He was definitely a mentor to me and still is. I played alongside him a lot when I first came to New York and he helped get me a lot of gigs. He was very encouraging, even before I came to New York. I met him through jam sessions. There are two musicians that I have a lot of contact with that I always have to bow down to in terms of their approach to the instrument, their consistency and their overall “hipness” of their playing and that’s Claudio and the alto saxophonist, Charles McPherson. People know about Claudio and he’s definitely well-respected and he’s known in the jazz world but I think he’s still underrated. He’s the real deal, the whole package. He’s got the intensity and finesse in his technical approach to playing jazz on his instrument. I don’t know anyone like him. I think he’s one of the absolute best of anyone who’s ever played the instrument-a great man and a true artist.
His playing and the records he was on in the mid-to-late-70’s that I was listening to when I was growing up were a really big influence on me. From him I consciously picked up a lot of things about my phrasing and maybe about the way I articulate notes. He had this really wonderful legato approach but at the same time with a lot of fire. There’s something about his playing that’s really stuck with me and he really had a definite influence on my playing.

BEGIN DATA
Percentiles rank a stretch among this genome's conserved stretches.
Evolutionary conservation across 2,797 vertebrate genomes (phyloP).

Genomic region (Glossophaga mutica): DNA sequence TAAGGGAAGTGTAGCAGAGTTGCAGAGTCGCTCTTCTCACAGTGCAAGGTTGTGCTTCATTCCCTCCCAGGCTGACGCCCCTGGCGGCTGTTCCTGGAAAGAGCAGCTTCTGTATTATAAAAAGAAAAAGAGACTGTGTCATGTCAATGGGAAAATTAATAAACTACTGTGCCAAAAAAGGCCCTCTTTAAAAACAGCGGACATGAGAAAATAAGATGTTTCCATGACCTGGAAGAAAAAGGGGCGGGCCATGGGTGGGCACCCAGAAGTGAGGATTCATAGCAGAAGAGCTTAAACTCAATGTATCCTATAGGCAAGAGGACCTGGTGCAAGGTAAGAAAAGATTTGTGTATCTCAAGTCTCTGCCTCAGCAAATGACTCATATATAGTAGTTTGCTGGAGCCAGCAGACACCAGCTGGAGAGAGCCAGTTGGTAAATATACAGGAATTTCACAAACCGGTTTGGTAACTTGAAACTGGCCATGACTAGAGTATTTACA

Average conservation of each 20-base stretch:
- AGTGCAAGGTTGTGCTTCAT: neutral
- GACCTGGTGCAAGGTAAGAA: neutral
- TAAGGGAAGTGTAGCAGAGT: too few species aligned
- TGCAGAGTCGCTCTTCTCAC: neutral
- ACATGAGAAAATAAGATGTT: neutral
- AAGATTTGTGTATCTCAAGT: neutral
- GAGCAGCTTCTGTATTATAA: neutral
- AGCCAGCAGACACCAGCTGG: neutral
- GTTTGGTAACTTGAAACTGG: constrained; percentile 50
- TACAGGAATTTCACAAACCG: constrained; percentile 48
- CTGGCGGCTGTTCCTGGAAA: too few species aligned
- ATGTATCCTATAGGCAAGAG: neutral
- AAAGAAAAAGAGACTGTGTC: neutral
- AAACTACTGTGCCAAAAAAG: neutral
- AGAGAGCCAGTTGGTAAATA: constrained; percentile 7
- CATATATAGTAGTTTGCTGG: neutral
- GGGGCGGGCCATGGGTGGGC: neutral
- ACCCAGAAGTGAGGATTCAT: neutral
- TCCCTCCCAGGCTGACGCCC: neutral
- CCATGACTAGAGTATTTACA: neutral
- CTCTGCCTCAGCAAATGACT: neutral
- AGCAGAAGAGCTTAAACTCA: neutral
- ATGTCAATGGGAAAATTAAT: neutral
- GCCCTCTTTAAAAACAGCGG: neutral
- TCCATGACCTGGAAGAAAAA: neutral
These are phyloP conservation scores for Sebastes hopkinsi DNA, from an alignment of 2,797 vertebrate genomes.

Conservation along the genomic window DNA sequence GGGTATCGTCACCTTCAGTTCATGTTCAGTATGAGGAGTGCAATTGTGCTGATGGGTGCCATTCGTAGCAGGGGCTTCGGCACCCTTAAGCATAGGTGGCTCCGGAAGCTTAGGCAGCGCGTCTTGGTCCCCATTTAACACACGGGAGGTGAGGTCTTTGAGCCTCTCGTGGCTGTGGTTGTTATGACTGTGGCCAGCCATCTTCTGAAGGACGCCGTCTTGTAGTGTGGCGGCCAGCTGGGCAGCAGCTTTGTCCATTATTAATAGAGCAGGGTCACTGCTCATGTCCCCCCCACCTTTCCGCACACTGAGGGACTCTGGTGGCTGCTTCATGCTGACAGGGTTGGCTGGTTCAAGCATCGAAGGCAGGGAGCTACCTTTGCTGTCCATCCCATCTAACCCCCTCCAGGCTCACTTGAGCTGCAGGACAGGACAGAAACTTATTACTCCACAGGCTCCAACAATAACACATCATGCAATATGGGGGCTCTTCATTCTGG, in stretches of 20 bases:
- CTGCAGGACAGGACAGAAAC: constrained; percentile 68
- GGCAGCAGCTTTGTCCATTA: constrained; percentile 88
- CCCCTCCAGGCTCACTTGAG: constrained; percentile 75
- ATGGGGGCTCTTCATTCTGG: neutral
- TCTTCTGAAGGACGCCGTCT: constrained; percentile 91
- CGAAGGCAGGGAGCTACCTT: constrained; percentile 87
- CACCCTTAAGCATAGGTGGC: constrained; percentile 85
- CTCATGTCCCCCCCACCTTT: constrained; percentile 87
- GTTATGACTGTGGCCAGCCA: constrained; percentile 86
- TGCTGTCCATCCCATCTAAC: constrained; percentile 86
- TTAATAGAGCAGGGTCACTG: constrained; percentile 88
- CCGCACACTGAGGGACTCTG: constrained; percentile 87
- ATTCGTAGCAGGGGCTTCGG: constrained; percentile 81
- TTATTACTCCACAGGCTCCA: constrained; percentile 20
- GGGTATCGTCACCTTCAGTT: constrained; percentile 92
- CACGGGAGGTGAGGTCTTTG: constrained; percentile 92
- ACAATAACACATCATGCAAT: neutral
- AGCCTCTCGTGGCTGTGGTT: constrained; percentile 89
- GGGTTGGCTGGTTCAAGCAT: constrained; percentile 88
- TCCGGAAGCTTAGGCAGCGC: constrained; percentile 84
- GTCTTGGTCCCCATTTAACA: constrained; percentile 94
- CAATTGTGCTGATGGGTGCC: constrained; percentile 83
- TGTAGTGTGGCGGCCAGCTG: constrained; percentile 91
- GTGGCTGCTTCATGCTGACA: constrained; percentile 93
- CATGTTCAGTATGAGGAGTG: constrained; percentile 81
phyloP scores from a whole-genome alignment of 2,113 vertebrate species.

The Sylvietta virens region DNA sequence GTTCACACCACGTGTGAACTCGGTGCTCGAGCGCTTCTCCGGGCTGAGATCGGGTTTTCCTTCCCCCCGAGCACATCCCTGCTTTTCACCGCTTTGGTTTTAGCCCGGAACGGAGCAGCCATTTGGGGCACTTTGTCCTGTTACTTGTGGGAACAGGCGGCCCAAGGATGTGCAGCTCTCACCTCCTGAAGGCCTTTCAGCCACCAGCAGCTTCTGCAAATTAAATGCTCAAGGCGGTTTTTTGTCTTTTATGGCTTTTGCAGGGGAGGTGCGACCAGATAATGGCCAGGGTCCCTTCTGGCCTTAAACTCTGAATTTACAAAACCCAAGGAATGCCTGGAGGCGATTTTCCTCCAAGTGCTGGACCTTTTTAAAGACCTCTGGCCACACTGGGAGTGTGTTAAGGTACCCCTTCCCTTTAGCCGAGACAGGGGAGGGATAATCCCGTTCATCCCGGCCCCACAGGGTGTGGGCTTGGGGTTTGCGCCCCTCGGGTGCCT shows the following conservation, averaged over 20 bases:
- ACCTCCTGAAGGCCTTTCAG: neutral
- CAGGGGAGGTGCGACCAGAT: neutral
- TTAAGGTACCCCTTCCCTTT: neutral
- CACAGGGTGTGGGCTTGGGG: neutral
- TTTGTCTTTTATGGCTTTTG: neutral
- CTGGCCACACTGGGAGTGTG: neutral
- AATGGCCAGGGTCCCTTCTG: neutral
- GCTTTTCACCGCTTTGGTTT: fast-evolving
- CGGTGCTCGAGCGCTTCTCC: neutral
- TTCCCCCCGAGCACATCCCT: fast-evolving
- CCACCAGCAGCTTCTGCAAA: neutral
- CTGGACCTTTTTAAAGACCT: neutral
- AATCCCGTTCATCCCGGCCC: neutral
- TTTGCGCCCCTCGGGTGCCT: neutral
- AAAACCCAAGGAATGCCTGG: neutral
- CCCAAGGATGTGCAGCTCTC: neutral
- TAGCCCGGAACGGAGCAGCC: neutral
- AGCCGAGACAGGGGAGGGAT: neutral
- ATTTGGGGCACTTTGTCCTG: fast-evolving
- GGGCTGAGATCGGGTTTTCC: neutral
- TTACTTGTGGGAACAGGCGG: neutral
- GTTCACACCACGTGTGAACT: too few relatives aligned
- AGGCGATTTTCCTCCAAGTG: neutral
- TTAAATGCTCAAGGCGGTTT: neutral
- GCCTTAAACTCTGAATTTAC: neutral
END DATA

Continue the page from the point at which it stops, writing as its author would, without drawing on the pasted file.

I didn’t even know his playing but when I started hearing Joe Gordon play, I also heard the sort of commonality in our approach to like maybe the way we get from note to note on the instrument. Joe Gordon has become one of my favorite players too. He’s from Boston and he came up in the early ’50’s and mid-’50’s. He played in the Jazz Messengers with Horace Silver after Kenny Dorham left. He’s part of Silver’s Blue for instance. He made a couple of really wonderful recordings and he went out west and played with Shelly Manne. He’s on those Shelly Manne Live at the Blackhawk records as well as a number of other things. He died really young, tragically in a fire, at the age of 32. Definitely under the radar but I find him a quite interesting player with really interesting compositions. Gordon’s “Terra Firma Irma,” which starts the CD out, is a great opener. It’s like a cross between “Milestones” and “Janine.” It has an ebullient, jumpin’ out sort of quality. I met Gordon’s wife Irma in Brooklyn back in the day, so there’s a bit of the personal aspect to it. I play another composition, a really pretty ballad called “Heleen” on the other volume. They’re both really fun to play.